Despite advances in treatment, a large proportion of patients with inflammatory bowel disease (IBD) do not achieve or stay in remission even after further lines of treatment have been given. Up until now, one major obstacle has impeded our interpretation of studies focusing on patients suffering from this chronic condition: the lack of standard criteria and terminology among authors.
Under the guidance of the endpoints cluster of the International Organization for the Study of Inflammatory Bowel Disease (IOIBD), a group of experts held a consensus meeting to propose a common operative definition for "difficult-to-treat IBD." It's the first step to better understanding this condition and designing targeted studies and interventions.
After the meeting, the experts agreed that "difficult-to-treat IBD" is defined by these characteristics:
- The failure of biologics and advanced small molecules with at least two different mechanisms of action
- Postoperative recurrence of Crohn's disease after two surgical resections in adults or one in children
- Chronic antibiotic-refractory pouchitis (inflammation of the ileal pouch-anal anastomosis [J-pouch] created in patients with ulcerative colitis who have had total colectomy surgery)
- Complex perianal disease (difficult-to-treat Crohn's disease)
- Comorbid psychosocial complications that impair disease management (eg, comorbid disorders that obstruct treatment compliance, participation in follow-up visits, or objective assessment of symptoms by clinicians)
The Path Here
The starting point was the IOIBD-sponsored 2022 global survey in which doctors treating patients with IBD were asked what they thought contributed to difficult-to-treat IBD. Using the responses from that survey, a series of statements were drawn up covering these three main areas: failure of medical and surgical treatments, disease phenotypes, and specific complaints from patients (not limited to bowel disease).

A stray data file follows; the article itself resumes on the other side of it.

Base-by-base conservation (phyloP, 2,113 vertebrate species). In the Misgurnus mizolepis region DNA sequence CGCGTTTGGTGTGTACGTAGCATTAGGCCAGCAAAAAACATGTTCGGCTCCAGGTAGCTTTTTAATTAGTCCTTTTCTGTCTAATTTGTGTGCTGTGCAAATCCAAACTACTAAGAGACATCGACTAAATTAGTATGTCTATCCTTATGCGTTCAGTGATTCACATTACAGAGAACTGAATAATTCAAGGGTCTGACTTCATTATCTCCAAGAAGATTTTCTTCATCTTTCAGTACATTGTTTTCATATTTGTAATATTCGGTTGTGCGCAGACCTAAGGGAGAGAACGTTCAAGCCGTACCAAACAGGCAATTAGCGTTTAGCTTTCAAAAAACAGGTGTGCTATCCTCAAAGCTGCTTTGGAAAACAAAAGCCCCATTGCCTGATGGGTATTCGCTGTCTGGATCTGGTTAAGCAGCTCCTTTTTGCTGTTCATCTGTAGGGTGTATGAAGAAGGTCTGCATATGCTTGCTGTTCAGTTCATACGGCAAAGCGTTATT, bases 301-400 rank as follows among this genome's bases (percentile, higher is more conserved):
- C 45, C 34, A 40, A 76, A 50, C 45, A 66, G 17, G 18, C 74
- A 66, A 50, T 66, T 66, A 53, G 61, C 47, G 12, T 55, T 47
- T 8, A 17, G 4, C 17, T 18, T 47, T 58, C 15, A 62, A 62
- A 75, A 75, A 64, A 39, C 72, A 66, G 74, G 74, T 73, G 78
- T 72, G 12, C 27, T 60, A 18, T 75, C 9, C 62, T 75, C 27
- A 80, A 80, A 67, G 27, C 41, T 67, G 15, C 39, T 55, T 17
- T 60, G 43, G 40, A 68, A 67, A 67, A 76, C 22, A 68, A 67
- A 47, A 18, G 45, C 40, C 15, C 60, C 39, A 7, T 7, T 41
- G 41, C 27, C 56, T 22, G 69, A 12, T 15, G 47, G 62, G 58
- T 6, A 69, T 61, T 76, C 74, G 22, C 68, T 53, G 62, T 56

The statements were scrutinized by a 16-person task force made up of experts from eight European countries, Canada, Japan, Israel, and the United States. These experts took part in this initiative on behalf of Italy: Silvio Danese, MD, PhD, and Tommaso Lorenzo Parigi, MD (San Raffaele Hospital Scientific Institute for Research, Hospitalization, and Healthcare, Vita-Salute San Raffaele University, Milan); and Ferdinando D'Amico, MD (Humanitas University, Rozzano, Milan). The project and its findings were published in the journal The Lancet Gastroenterology & Hepatology. Danese is the corresponding author of the article and a member of the IOIBD.
Using the modified Delphi technique, the experts argued for or against the 20 statements proposed. Consensus was achieved for five of these statements (meaning that at least 75% of voters were in agreement).
What Does It Mean?
"The scope of this consensus initiative was twofold," explain the authors. "First, we wanted to help standardize study reporting and promote clinical study designs that include patients with difficult-to-treat IBD by proposing common terminology. Second, we hoped to identify, within clinical practice, a group of patients requiring specific treatment or referral to a specialist unit. For patients with conditions resistant to two or more advanced drug types (what is referred to as difficult-to-treat IBD), more aggressive treatment strategies, such as combined therapies or multidisciplinary approaches, should be taken into consideration.
"In the field of rheumatology, the creation of common criteria for difficult-to-treat rheumatoid arthritis has allowed researchers to concentrate their efforts on identifying progressive disease markers, assessing drug efficacy, mechanisms of inefficacy, personalized management strategies, and analyzing the use of healthcare resources and costs. Similar advances could be achieved in the area of inflammatory bowel disease."
This article was translated from Univadis Italy, which is part of the Medscape professional network.